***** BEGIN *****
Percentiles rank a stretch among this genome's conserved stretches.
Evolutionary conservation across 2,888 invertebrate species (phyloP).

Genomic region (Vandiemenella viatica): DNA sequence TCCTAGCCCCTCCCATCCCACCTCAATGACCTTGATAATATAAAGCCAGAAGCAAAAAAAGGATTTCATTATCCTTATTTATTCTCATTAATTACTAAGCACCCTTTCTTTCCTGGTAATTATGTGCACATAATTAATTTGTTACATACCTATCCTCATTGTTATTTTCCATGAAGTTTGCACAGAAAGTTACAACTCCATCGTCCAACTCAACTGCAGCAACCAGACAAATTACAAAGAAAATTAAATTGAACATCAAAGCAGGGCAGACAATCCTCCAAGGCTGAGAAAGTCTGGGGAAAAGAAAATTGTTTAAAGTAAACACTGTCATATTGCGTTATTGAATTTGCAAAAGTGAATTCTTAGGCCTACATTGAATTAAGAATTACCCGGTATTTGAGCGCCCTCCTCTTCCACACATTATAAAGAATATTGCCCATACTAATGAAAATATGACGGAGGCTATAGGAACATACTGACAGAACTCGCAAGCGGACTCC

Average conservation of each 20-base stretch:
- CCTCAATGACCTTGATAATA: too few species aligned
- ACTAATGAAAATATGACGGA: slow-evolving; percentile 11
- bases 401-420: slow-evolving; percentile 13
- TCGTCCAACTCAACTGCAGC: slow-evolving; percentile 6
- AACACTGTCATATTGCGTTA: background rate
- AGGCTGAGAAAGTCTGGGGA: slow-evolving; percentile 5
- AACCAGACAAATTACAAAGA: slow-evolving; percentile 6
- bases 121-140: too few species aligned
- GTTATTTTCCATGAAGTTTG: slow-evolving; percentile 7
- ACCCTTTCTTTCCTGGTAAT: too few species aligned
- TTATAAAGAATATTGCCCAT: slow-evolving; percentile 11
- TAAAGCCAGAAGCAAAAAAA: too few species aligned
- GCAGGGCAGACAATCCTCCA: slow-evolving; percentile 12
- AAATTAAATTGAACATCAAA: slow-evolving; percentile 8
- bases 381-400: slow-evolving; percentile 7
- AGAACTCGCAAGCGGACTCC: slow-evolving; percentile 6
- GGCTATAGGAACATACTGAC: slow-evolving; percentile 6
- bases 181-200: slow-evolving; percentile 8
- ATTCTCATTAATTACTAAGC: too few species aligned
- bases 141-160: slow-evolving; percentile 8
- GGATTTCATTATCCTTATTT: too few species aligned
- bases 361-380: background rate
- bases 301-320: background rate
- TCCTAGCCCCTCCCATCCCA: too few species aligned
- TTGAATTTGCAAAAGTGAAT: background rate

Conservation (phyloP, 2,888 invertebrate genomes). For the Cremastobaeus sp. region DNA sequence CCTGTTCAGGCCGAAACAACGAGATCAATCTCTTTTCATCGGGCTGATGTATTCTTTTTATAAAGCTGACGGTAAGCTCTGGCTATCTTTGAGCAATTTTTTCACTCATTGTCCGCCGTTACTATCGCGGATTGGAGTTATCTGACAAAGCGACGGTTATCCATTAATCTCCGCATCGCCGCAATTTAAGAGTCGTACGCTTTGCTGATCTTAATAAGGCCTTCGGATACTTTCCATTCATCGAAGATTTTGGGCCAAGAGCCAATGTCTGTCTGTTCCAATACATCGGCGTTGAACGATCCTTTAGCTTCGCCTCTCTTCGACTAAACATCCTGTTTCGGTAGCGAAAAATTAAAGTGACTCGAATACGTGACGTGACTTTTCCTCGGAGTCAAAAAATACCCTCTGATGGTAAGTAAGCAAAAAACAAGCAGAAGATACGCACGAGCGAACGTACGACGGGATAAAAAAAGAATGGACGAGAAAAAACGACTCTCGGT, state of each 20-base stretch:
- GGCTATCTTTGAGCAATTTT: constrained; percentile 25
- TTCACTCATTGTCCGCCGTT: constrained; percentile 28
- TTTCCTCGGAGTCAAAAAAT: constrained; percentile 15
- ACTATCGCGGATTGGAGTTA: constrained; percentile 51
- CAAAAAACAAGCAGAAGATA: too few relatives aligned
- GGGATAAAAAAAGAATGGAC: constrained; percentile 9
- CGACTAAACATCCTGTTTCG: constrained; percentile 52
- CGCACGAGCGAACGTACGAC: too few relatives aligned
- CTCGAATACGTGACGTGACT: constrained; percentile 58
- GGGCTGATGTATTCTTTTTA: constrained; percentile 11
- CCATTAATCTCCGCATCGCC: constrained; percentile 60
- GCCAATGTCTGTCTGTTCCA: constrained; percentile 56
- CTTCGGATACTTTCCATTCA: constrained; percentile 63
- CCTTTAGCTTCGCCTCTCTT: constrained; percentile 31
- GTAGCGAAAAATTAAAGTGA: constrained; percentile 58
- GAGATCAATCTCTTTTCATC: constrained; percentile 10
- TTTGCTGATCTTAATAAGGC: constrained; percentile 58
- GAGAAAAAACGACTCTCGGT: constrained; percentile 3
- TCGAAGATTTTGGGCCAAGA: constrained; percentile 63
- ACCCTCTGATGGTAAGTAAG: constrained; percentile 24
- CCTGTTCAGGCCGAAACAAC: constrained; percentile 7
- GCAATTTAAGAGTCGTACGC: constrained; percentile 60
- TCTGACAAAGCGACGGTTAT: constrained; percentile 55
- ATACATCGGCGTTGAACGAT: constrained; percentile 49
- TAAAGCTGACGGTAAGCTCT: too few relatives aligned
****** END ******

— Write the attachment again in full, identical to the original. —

Percentiles rank a stretch among this genome's conserved stretches.
Evolutionary conservation across 2,888 invertebrate species (phyloP).

Genomic region (Vandiemenella viatica): DNA sequence TCCTAGCCCCTCCCATCCCACCTCAATGACCTTGATAATATAAAGCCAGAAGCAAAAAAAGGATTTCATTATCCTTATTTATTCTCATTAATTACTAAGCACCCTTTCTTTCCTGGTAATTATGTGCACATAATTAATTTGTTACATACCTATCCTCATTGTTATTTTCCATGAAGTTTGCACAGAAAGTTACAACTCCATCGTCCAACTCAACTGCAGCAACCAGACAAATTACAAAGAAAATTAAATTGAACATCAAAGCAGGGCAGACAATCCTCCAAGGCTGAGAAAGTCTGGGGAAAAGAAAATTGTTTAAAGTAAACACTGTCATATTGCGTTATTGAATTTGCAAAAGTGAATTCTTAGGCCTACATTGAATTAAGAATTACCCGGTATTTGAGCGCCCTCCTCTTCCACACATTATAAAGAATATTGCCCATACTAATGAAAATATGACGGAGGCTATAGGAACATACTGACAGAACTCGCAAGCGGACTCC

Average conservation of each 20-base stretch:
- CCTCAATGACCTTGATAATA: too few species aligned
- ACTAATGAAAATATGACGGA: slow-evolving; percentile 11
- bases 401-420: slow-evolving; percentile 13
- TCGTCCAACTCAACTGCAGC: slow-evolving; percentile 6
- AACACTGTCATATTGCGTTA: background rate
- AGGCTGAGAAAGTCTGGGGA: slow-evolving; percentile 5
- AACCAGACAAATTACAAAGA: slow-evolving; percentile 6
- bases 121-140: too few species aligned
- GTTATTTTCCATGAAGTTTG: slow-evolving; percentile 7
- ACCCTTTCTTTCCTGGTAAT: too few species aligned
- TTATAAAGAATATTGCCCAT: slow-evolving; percentile 11
- TAAAGCCAGAAGCAAAAAAA: too few species aligned
- GCAGGGCAGACAATCCTCCA: slow-evolving; percentile 12
- AAATTAAATTGAACATCAAA: slow-evolving; percentile 8
- bases 381-400: slow-evolving; percentile 7
- AGAACTCGCAAGCGGACTCC: slow-evolving; percentile 6
- GGCTATAGGAACATACTGAC: slow-evolving; percentile 6
- bases 181-200: slow-evolving; percentile 8
- ATTCTCATTAATTACTAAGC: too few species aligned
- bases 141-160: slow-evolving; percentile 8
- GGATTTCATTATCCTTATTT: too few species aligned
- bases 361-380: background rate
- bases 301-320: background rate
- TCCTAGCCCCTCCCATCCCA: too few species aligned
- TTGAATTTGCAAAAGTGAAT: background rate

Conservation (phyloP, 2,888 invertebrate genomes). For the Cremastobaeus sp. region DNA sequence CCTGTTCAGGCCGAAACAACGAGATCAATCTCTTTTCATCGGGCTGATGTATTCTTTTTATAAAGCTGACGGTAAGCTCTGGCTATCTTTGAGCAATTTTTTCACTCATTGTCCGCCGTTACTATCGCGGATTGGAGTTATCTGACAAAGCGACGGTTATCCATTAATCTCCGCATCGCCGCAATTTAAGAGTCGTACGCTTTGCTGATCTTAATAAGGCCTTCGGATACTTTCCATTCATCGAAGATTTTGGGCCAAGAGCCAATGTCTGTCTGTTCCAATACATCGGCGTTGAACGATCCTTTAGCTTCGCCTCTCTTCGACTAAACATCCTGTTTCGGTAGCGAAAAATTAAAGTGACTCGAATACGTGACGTGACTTTTCCTCGGAGTCAAAAAATACCCTCTGATGGTAAGTAAGCAAAAAACAAGCAGAAGATACGCACGAGCGAACGTACGACGGGATAAAAAAAGAATGGACGAGAAAAAACGACTCTCGGT, state of each 20-base stretch:
- GGCTATCTTTGAGCAATTTT: constrained; percentile 25
- TTCACTCATTGTCCGCCGTT: constrained; percentile 28
- TTTCCTCGGAGTCAAAAAAT: constrained; percentile 15
- ACTATCGCGGATTGGAGTTA: constrained; percentile 51
- CAAAAAACAAGCAGAAGATA: too few relatives aligned
- GGGATAAAAAAAGAATGGAC: constrained; percentile 9
- CGACTAAACATCCTGTTTCG: constrained; percentile 52
- CGCACGAGCGAACGTACGAC: too few relatives aligned
- CTCGAATACGTGACGTGACT: constrained; percentile 58
- GGGCTGATGTATTCTTTTTA: constrained; percentile 11
- CCATTAATCTCCGCATCGCC: constrained; percentile 60
- GCCAATGTCTGTCTGTTCCA: constrained; percentile 56
- CTTCGGATACTTTCCATTCA: constrained; percentile 63
- CCTTTAGCTTCGCCTCTCTT: constrained; percentile 31
- GTAGCGAAAAATTAAAGTGA: constrained; percentile 58
- GAGATCAATCTCTTTTCATC: constrained; percentile 10
- TTTGCTGATCTTAATAAGGC: constrained; percentile 58
- GAGAAAAAACGACTCTCGGT: constrained; percentile 3
- TCGAAGATTTTGGGCCAAGA: constrained; percentile 63
- ACCCTCTGATGGTAAGTAAG: constrained; percentile 24
- CCTGTTCAGGCCGAAACAAC: constrained; percentile 7
- GCAATTTAAGAGTCGTACGC: constrained; percentile 60
- TCTGACAAAGCGACGGTTAT: constrained; percentile 55
- ATACATCGGCGTTGAACGAT: constrained; percentile 49
- TAAAGCTGACGGTAAGCTCT: too few relatives aligned